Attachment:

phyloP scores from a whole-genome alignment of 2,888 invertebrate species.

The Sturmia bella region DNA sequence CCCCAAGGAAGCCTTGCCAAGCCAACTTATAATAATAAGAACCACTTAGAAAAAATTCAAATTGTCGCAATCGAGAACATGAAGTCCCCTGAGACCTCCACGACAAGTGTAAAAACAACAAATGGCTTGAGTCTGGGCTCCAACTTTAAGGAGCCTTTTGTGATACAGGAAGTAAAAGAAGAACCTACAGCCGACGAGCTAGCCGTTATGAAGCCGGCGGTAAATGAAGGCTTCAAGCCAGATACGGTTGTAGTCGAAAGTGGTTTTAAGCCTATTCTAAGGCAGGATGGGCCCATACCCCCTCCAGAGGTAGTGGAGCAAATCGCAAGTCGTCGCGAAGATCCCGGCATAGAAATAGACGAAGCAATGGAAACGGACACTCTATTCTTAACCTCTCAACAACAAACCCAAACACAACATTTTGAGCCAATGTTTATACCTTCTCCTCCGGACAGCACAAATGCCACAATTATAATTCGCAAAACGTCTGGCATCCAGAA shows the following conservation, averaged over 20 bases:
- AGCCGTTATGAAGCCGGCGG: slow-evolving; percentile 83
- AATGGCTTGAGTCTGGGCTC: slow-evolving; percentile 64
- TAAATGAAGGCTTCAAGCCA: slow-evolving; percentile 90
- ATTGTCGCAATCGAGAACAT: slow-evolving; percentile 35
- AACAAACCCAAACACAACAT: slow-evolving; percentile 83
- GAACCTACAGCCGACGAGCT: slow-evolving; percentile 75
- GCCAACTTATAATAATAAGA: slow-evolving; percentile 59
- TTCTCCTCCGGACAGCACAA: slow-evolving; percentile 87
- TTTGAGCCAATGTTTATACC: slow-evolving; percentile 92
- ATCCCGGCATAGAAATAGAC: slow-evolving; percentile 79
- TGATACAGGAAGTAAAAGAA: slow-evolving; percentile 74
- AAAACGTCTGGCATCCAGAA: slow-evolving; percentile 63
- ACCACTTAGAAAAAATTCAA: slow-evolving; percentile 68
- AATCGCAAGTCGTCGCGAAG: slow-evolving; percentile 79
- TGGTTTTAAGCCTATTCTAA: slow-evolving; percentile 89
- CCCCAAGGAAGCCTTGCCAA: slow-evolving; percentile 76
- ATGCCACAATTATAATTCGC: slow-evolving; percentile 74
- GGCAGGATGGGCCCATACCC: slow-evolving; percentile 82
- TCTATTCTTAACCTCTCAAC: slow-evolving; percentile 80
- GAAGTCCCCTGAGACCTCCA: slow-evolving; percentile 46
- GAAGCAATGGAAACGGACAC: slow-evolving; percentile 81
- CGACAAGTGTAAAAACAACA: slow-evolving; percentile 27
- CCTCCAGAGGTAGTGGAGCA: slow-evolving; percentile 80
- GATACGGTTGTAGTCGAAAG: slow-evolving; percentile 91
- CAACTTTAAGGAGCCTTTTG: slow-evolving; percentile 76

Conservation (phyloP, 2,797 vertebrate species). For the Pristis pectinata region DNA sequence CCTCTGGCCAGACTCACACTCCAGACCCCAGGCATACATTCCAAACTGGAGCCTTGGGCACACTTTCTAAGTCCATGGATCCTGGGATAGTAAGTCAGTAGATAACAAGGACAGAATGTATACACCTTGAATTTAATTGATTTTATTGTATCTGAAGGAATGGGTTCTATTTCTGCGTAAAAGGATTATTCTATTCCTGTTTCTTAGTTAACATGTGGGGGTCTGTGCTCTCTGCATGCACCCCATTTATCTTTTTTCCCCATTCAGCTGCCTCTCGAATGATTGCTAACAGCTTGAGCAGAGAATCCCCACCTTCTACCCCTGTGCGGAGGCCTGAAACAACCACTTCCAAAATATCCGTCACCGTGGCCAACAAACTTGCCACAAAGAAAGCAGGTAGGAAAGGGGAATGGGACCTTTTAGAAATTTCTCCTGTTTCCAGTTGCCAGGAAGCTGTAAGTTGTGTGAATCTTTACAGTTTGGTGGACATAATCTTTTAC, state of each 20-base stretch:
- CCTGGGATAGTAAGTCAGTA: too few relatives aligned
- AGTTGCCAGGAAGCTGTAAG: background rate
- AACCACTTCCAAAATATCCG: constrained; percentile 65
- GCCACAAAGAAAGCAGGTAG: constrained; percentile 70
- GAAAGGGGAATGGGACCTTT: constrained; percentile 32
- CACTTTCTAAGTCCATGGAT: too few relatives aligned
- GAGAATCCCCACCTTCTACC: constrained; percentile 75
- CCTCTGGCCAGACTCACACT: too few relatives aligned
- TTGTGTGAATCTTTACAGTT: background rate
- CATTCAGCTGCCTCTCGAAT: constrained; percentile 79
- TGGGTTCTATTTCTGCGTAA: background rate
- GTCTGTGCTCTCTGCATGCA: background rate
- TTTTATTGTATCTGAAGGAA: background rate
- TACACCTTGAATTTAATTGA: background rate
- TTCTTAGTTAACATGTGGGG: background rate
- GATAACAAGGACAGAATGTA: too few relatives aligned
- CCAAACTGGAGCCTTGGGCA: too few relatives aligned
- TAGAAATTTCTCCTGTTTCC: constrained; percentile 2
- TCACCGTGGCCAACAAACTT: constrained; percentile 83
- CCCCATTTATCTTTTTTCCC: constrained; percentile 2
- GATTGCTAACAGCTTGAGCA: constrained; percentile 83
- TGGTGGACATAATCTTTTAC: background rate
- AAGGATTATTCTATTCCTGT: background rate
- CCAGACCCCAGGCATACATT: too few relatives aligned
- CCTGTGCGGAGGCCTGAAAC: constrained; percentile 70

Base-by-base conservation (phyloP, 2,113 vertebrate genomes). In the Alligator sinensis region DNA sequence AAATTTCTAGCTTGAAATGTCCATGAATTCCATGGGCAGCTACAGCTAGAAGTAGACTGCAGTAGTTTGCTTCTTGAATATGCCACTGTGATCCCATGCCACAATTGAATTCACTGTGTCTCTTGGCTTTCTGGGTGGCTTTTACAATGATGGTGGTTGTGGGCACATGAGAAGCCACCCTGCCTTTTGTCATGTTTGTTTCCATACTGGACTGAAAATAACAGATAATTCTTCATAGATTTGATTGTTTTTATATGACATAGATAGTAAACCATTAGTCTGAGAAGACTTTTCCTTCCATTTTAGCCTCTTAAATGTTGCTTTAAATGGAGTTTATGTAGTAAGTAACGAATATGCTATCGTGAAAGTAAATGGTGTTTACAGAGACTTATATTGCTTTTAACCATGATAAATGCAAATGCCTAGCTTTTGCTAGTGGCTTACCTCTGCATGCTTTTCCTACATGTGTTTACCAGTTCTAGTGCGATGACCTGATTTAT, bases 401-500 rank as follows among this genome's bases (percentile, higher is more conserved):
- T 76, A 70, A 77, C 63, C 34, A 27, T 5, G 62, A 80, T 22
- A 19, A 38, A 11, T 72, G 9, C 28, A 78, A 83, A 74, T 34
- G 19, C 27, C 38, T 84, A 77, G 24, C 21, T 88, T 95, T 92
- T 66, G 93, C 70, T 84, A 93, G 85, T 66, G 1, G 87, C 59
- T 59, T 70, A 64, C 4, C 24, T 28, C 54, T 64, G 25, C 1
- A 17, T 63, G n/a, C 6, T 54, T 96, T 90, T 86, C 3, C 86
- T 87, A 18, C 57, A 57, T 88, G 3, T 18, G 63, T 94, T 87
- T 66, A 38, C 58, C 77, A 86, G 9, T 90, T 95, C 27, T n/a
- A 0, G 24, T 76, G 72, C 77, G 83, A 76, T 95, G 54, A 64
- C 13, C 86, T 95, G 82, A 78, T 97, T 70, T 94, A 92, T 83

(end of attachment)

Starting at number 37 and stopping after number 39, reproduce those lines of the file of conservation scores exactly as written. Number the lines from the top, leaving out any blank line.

- TTGTGTGAATCTTTACAGTT: background rate
- CATTCAGCTGCCTCTCGAAT: constrained; percentile 79
- TGGGTTCTATTTCTGCGTAA: background rate